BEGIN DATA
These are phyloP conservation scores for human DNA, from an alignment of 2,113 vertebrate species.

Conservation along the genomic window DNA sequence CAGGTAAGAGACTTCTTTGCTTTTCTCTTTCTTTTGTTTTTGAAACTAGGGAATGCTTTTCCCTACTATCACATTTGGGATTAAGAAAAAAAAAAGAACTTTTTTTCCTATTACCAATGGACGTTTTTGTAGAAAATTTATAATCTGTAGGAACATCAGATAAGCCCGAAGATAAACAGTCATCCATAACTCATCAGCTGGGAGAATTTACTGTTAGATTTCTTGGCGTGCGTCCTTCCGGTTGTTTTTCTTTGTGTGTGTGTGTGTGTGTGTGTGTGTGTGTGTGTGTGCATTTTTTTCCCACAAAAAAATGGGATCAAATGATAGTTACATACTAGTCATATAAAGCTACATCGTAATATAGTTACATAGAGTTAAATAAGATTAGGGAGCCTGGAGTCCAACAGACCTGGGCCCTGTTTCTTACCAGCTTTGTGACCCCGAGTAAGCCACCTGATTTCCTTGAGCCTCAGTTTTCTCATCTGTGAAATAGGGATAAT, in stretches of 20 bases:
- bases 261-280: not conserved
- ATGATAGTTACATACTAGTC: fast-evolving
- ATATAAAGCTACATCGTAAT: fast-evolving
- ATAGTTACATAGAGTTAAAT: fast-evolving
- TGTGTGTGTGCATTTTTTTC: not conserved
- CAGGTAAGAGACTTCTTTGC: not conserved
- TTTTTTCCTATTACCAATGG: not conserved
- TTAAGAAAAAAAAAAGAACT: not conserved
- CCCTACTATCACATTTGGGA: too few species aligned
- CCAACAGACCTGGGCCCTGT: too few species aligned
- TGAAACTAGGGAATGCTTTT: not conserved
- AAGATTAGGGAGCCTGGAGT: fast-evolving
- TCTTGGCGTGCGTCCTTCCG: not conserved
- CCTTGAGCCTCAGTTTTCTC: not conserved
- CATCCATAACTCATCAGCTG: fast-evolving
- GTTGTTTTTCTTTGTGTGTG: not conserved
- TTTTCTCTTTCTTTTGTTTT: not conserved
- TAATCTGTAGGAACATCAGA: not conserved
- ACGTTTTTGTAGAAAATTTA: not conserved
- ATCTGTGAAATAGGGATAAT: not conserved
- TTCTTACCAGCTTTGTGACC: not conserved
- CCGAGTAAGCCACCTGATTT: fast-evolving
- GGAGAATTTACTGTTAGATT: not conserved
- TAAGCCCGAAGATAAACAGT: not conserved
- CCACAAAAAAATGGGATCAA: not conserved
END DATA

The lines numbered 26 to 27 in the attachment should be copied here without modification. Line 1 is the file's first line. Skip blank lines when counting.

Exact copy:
- TAAGCCCGAAGATAAACAGT: not conserved
- CCACAAAAAAATGGGATCAA: not conserved